OVER the past few months we've had a bit of a mini exodus from Newport's Labour group, with a small handful of members either being chucked out or leaving of their own accord.

And a meeting held last week for people interested in running in next year's council elections under an Independent ticket was apparently well attended, suggesting we there's support at least for the idea of larger non-party group of councillors.

Some of those who've indicated they are planning on putting their names forward running as an Independent next year are already well-known faces in the city, not to mention the pages of this fine publication, so you'd expect them to make a good showing based on personal popularity alone, and the extra element of not aligning with a political party might be enough to push at least some of them over the top.

There's certainly something to be said for removing the element of party politics from local government, so Debbie Wilcox's Labour group could be in for an upset in May.

Of course, there's also the possibility the bid will backfire, and chip away at Labour's share of the vote just enough to give Matthew Evans' Tory group enough to take control.

Either way next May will be an interesting time at the Civic Centre.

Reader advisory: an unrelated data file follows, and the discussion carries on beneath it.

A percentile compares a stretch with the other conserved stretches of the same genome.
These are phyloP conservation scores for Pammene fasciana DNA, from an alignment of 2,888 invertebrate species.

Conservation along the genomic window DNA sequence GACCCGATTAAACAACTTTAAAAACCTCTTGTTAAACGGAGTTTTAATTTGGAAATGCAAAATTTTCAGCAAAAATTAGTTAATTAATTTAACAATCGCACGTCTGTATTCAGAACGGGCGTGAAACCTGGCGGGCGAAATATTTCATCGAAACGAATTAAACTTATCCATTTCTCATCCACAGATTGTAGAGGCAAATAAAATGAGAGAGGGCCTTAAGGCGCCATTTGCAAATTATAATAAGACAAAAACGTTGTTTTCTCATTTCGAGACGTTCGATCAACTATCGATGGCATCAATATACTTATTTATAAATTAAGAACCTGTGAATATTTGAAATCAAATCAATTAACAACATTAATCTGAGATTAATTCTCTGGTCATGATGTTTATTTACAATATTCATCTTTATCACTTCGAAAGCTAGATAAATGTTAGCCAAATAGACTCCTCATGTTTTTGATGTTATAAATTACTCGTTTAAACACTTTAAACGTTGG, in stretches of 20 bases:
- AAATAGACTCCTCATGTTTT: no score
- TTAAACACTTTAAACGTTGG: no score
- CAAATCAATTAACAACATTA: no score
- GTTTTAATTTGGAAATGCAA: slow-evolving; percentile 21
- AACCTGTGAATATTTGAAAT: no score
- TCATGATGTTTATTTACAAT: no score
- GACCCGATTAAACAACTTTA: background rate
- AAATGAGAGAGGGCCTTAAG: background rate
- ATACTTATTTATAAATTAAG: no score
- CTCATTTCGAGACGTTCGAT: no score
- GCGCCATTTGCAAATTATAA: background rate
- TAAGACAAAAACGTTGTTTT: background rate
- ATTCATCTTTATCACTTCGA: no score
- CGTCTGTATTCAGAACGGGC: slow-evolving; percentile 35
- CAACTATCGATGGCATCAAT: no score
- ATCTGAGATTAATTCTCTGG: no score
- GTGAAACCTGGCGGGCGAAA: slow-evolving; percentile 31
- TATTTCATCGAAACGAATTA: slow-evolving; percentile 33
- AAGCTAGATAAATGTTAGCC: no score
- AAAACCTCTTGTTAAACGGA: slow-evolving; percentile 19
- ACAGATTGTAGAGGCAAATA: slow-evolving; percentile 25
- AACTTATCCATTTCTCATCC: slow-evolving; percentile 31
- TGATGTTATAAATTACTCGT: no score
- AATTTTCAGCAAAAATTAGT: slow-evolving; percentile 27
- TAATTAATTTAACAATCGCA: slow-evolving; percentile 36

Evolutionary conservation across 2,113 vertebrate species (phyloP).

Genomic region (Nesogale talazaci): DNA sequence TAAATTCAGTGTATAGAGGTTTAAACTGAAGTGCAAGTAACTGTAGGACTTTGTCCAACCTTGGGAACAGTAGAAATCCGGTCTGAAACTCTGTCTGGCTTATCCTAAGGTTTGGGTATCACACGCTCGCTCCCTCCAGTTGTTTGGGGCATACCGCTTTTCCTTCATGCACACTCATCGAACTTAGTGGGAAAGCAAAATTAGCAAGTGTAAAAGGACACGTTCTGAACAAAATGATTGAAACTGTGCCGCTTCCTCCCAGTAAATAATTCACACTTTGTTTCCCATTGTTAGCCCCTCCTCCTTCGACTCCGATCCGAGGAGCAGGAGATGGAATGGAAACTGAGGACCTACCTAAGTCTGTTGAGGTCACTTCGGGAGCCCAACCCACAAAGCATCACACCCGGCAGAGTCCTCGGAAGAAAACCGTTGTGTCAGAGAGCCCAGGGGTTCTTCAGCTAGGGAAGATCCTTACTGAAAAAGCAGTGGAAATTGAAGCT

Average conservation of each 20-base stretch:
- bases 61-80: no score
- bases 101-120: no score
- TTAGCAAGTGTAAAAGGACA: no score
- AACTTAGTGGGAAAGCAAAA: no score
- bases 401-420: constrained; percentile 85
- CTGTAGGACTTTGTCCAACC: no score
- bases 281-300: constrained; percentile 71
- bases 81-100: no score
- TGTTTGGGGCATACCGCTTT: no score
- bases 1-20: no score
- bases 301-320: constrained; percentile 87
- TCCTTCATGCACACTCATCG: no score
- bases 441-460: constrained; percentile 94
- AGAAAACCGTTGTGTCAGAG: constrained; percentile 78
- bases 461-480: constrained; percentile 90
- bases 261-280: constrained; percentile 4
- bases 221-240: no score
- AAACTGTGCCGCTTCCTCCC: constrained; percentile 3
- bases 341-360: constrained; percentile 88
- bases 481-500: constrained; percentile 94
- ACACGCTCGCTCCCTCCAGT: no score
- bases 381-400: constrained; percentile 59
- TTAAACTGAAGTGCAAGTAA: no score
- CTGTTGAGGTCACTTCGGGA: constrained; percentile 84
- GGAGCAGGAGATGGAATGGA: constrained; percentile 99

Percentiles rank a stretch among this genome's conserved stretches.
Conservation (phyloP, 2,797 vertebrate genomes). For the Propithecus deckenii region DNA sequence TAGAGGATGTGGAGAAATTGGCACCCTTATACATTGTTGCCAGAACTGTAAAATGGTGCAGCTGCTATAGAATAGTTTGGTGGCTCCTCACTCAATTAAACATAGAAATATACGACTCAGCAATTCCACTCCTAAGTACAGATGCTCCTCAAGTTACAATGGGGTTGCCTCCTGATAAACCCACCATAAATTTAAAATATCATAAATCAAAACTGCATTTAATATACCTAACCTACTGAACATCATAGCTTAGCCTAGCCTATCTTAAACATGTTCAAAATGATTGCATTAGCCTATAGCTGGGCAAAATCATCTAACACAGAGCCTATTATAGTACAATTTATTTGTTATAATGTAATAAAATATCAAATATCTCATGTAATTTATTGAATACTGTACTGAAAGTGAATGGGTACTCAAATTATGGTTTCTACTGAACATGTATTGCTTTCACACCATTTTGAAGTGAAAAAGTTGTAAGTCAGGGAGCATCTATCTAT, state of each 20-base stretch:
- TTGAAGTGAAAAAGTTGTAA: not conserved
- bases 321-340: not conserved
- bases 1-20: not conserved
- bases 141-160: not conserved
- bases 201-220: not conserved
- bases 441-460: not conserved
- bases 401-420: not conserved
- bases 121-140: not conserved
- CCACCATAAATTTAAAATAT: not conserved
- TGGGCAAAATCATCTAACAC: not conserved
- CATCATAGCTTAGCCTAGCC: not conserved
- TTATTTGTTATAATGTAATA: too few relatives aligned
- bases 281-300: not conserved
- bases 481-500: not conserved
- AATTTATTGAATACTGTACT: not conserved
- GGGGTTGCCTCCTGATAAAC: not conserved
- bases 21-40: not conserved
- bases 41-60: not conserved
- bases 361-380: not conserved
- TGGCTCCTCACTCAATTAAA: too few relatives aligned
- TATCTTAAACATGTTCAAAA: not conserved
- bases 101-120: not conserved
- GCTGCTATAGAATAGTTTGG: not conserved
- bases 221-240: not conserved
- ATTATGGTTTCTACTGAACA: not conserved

NEWPORT West MP Paul Flynn's brief return to the front benches of Parliament is over.

The 81-year-old made a surprise appearance at the despatch box in June after the majority of Jeremy Corbyn's shadow cabinet quit. Taking on the roles of shadow Welsh secretary and shadow leader of the house, the veteran MP has himself been frank that he is under no illusions that he was picked from a fairly limited pool of members still loyal to the embattled leader and has said he agreed to take on the jobs to avoid an empty bench.

So he must have sighed in relief when the roles were reassigned last week.

Although many are drawn to the front lines of politics, Mr Flynn has always prided himself as a perennial backbencher, giving him the chance to take on some less mainstream causes such as the legalisation of cannabis.

And it's served him well, helping him win his seat in no less than seven General Elections since he first stepped into Parliament in 1987.

And there's an argument that not having to worry about ministerial duties gives him more time to deal with constituency issues.

So, while Paul Flynn might be back on the backbenches, it's there he thrives.

STAYING with the reshuffle, it's been a pretty big few weeks for Torfaen MP Nick Thomas-Symonds.

In the middle of last month the Labour MP and his wife Rebecca welcomed their third child, William, to the family.

And last week the former barrister was handed the role of shadow solicitor general in Jeremy Corbyn's reshuffle.

Needless to say he's got an awful lot on his plate.

Maybe he should buy stocks in Red Bull?